Letter Re: Sailboats as Alternative Bugout Vehicles

Dear James:
I found the question on using a sailboat as a bug out vehicle interesting, because I have been considering the same thing.

However, there are some major things to consider.

Piracy:
• There are a few spots known for piracy today, but in reality there are many others where fishermen are not above piracy of opportunity, i.e. they are like my Viking ancestors: trade where the target is strong, raid where the target is weak.
• Western style sailboats are magnets for pirates. They reek of wealth and comfort that the locals don’t have. Plus, they stand out from the local boats, being very noticeable. • On the other hand, any major emergency that will collapse our economy will most likely be worldwide, hence after a few months, the locals will have to ditch their motor boats for sail, as they most likely won’t have fuel either.

Design and Maintenance:
• Modern western style sailboats usually are fairly high tech. Even the mechanical systems such as winches and rigging require special tools for proper maintenance. If parts go bad, one often needs access to parts and materials that most likely won’t be available. Failure of one part can lead to a whole system being rendered unusable.
• Most modern western sailboats are built with deep fin keels because such make for faster boats. However, that limits sailing to deep waters. Many times places to anchor out and/or hiding holes along a coast will be shallow, where deep keels prevent access.
• Most modern western sailboats have deep, heavy, fin keels, which means that any maintenance or repairs that require access to underwater parts of the boat, will require specialized places to haul out as such repairs can not be done on a beach by beaching the boat.
• Despite what the fancy brochures state, most modern western sailboats are not designed as all weather, world-voyaging "blue water" boats: they are designed as fair weather, coastal boats. They are designed with the expectation that the owner/sailors on them will have access to weather faxes and other warnings to avoid storms, rather than designed to sail through them. Further, it is expected that most of the people who sail them do so during the summer, when the weather tends to be the best, when ocean crossing voyages can be made without encountering storms.
• Most modern western sailboats are poorly designed for anything other than personal comfort with some storage. One is often lucky to find one with room for a dinghy on its deck, let alone any other activity. Below decks has no room for storage of any trade goods, should an emergency last long enough that long term living on a boat would be considered.

When would a boat be useful?
• If you already have one, they could go up the coast when roads are impassible, or blocked by martial law.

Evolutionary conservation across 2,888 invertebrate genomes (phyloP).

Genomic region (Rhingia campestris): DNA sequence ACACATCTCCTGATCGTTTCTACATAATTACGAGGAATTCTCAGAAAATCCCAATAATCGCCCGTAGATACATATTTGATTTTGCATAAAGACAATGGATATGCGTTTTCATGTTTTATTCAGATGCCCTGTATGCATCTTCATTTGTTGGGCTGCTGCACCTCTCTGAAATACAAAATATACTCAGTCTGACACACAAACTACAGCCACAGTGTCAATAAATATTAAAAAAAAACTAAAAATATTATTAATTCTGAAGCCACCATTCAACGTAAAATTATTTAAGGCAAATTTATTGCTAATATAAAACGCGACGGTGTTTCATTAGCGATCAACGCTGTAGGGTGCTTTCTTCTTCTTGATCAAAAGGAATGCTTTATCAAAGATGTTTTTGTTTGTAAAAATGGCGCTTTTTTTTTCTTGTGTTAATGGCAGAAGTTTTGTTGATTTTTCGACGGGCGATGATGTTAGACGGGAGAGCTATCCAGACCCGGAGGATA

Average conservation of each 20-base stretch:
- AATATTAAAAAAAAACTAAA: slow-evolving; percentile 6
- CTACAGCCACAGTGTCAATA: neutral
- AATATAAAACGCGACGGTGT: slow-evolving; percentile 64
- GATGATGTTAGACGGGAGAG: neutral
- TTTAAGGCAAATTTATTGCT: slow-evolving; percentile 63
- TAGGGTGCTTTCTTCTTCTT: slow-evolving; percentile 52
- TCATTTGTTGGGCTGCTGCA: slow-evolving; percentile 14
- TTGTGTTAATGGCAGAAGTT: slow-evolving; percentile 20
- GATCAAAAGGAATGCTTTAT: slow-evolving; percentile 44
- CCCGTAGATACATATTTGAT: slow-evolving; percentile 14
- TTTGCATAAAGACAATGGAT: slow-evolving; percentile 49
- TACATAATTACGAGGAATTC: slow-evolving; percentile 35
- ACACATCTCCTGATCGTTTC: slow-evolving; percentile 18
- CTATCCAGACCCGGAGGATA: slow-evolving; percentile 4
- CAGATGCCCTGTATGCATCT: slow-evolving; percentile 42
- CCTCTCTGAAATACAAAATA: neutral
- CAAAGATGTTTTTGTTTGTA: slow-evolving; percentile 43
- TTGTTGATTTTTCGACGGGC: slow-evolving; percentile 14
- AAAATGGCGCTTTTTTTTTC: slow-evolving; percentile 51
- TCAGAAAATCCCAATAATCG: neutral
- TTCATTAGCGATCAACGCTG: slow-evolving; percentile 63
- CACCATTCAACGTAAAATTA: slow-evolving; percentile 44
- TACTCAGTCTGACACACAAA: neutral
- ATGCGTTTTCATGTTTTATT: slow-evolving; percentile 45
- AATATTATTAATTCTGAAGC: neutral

• As an escape from the country to go to a nearby, friendly country
• As a temporary hideout, anchored out having a natural moat, best done where one can anchor away from cities and out of sight.

Final comments: I, too, have thought about using a sailboat as a bug-out vehicle, and taking all the above into consideration, have concluded that none of the boats I have seen on the market would suffice. So I have made a design that I think I could get in the water within two weeks from start of construction, assuming electricity is around to run power tools and I have access to parts. I cannot start building yet, because I will be transferred in a few months, and I am taking the gamble that the situation won’t deteriorate that badly before that time.

Reasons for designing and building my own boat:
• Seaworthiness. Needs to be able to go out in all but the worst conditions as weather warning systems cannot be counted on. • Shallow draft. So can go into out of the way places and/or be beached for maintenance and/or repair.
• Light weight. No deep heavy keel that limits what can be done.
• Nondescript in appearance. It will look like the work boat that it is, not like a luxury yacht. As such, local bad guys are less likely to target it.
• Even where the design is sophisticated (I’ve had to write computer programs for parts of the design), construction can be done with hand tools and most repairs can be done while sailing. There are no parts on it that I cannot build myself.
• Sufficient storage space for tools, supplies and even some trade goods. There will be more space available for such storage than living space, even on a fairly small boat.

Final comments in my favor—I have the (dis)advantage of being single, I have lived overseas and speak a few languages so I can usually melt into the local populations. I have a variety of tools, including a lightweight lathe/milling machine, sail makers sewing machine (better than most for almost all other sewing as well) and the skills to use them. I have done construction, from the laying the foundation to roofing, and almost everything between including furniture. So even if I lose everything, I still have something to trade. And with a boat I have a floating factory, cargo carrier, house and hide away.

Would a sailboat be a good bug out vehicle? Think it carefully through, it may or may not fill the bill. – Richard O.

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